• Any information technology purchased or implemented by a state agency that is not being managed through the office of information technology;
  • Any information technology that a state agency has purchased or implemented that does not follow the standards as set by the office of information technology;
  • Any information technology that a state agency has purchased or implemented that will have the same function as information technology that the office of information technology has already created, purchased, or implemented.

The bill also requires the legislative and judicial department, the department of law, the department of state, and the department of the treasury to each submit a written report to the committee that details all information technology that such department purchased or implemented. Assigned to the State, Veterans, & Military Affairs Committee and is scheduled for committee review on Wednesday, February 20 upon morning adjournment.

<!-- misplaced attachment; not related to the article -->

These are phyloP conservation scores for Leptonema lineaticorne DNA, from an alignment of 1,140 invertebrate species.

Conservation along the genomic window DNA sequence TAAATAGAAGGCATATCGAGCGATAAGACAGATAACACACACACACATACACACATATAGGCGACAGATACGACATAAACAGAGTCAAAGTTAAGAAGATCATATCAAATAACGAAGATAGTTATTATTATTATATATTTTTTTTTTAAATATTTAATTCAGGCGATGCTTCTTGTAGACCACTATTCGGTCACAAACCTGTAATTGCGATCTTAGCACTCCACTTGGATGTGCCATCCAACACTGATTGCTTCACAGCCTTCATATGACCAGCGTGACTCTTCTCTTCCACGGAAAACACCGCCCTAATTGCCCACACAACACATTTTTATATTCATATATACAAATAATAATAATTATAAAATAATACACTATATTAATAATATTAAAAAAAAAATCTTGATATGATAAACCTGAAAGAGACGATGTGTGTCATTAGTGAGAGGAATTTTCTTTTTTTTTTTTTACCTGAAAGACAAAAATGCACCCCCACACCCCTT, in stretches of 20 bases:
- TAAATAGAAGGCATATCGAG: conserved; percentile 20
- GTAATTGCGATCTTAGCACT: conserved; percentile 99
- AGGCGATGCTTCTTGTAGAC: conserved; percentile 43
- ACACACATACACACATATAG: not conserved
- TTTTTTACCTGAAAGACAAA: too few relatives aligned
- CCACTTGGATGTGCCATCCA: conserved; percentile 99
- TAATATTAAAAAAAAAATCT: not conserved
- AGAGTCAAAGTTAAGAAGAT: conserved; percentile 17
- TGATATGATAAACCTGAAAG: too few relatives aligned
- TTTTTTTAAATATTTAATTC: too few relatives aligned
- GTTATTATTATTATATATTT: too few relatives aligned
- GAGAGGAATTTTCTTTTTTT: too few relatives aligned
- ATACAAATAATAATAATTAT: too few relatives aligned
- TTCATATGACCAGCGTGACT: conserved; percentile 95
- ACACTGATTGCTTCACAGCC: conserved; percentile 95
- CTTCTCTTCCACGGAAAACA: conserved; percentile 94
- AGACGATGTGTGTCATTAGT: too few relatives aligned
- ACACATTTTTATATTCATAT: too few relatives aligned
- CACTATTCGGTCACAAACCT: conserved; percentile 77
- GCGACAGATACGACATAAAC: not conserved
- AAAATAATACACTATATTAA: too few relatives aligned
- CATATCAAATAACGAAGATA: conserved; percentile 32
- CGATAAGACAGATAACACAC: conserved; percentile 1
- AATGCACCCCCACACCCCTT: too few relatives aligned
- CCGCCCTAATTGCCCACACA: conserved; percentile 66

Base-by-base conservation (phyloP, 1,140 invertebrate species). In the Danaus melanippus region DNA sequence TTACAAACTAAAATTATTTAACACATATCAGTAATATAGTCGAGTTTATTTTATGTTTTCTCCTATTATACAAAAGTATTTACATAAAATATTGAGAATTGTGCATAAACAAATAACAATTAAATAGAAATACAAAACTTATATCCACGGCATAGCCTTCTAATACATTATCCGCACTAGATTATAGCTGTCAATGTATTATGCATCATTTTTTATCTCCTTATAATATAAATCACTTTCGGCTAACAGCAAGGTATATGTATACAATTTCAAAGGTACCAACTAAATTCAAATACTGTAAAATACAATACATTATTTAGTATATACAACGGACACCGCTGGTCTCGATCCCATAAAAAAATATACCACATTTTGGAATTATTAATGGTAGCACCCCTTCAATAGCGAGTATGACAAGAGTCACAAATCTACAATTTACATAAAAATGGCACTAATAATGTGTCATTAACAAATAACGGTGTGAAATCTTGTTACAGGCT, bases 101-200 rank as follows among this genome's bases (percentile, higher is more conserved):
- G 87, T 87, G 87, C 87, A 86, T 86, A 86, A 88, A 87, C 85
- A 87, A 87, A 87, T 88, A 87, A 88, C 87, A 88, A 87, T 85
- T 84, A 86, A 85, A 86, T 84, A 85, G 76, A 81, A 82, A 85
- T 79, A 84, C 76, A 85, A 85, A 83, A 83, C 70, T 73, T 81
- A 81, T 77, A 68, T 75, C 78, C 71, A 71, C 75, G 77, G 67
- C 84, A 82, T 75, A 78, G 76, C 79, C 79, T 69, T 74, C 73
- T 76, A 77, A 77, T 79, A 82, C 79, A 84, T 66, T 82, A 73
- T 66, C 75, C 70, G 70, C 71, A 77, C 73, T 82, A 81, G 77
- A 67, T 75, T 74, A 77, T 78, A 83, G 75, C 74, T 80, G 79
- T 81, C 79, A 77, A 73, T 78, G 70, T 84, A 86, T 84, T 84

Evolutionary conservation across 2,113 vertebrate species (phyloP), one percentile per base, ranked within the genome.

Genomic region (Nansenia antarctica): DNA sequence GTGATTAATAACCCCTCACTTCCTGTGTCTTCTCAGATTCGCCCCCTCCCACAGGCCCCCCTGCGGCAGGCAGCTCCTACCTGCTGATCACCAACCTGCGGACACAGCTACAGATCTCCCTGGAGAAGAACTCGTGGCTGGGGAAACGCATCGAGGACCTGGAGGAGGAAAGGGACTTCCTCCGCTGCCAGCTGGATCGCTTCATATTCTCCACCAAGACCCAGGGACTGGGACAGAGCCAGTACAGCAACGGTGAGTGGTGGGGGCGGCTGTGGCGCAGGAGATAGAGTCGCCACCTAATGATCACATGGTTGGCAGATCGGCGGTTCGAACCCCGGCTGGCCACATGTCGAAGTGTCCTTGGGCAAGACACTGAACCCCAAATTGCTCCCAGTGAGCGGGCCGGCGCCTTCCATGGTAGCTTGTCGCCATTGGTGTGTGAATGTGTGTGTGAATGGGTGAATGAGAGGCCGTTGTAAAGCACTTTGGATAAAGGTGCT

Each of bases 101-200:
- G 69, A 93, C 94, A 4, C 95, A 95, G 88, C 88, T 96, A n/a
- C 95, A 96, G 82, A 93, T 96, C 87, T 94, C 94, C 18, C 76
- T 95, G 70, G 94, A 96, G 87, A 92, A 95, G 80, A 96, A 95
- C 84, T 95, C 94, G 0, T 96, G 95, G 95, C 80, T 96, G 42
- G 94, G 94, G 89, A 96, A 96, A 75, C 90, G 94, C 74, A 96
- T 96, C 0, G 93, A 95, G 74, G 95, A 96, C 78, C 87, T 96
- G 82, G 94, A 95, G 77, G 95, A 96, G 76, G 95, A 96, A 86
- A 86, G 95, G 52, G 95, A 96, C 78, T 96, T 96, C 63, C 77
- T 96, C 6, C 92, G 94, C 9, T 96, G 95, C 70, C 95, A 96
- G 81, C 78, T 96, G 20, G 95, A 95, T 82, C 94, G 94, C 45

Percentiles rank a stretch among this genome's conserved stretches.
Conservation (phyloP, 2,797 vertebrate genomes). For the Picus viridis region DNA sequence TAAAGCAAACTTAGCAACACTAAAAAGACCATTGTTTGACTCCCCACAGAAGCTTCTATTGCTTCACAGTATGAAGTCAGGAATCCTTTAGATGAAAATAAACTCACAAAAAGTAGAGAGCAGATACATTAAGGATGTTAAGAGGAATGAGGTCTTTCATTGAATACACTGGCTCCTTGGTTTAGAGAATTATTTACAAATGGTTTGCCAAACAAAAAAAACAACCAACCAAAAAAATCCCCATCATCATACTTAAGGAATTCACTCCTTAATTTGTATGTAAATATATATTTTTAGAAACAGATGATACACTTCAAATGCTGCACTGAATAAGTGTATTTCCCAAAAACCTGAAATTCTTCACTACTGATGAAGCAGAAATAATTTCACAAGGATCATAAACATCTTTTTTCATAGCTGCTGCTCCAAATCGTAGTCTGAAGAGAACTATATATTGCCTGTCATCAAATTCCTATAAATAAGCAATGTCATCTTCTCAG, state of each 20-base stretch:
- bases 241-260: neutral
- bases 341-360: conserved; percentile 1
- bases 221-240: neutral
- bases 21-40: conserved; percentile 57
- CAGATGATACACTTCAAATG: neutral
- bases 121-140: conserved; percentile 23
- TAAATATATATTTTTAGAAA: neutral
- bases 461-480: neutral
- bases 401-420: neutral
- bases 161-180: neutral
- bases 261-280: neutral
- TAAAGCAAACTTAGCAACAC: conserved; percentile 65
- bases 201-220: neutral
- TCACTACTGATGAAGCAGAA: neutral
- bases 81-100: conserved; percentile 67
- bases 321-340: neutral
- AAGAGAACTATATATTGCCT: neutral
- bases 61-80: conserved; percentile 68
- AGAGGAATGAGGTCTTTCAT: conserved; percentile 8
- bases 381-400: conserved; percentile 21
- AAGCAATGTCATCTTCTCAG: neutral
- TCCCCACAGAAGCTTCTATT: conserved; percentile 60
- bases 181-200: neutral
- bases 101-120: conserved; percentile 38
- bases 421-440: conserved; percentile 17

Since this summary, the House State, Veterans, & Military Affairs Committee amended the bill and sent it to the Appropriations Committee.

HB 13-1077: Allowing Drivers to Challenge Initial Contact When Charged with DUI, DUI Per Se, and DWAI

On January 14, 2013, Rep. Joe Salazar introduced HB 13-1077 – Concerning a Driver’s Right to Challenge the Lawfulness of a Law Enforcement Officer’s Initial Contact in an Administrative Proceeding for a Revocation of a Driver’s LicenseThis summary is published here courtesy of the Colorado Bar Association’s e-Legislative Report.

An administrative proceeding for a revocation of a driver’s license, a driver may challenge the validity of the law enforcement officer’s initial contact with the driver and the driver’s subsequent arrest for DUI, DUI per se, or DWAI. The hearing officer shall consider such issues when a driver raises them as defenses. On February 5 the Judiciary Committee amended the bill and sent it to the Appropriations Committee to consider the fiscal impact to the state.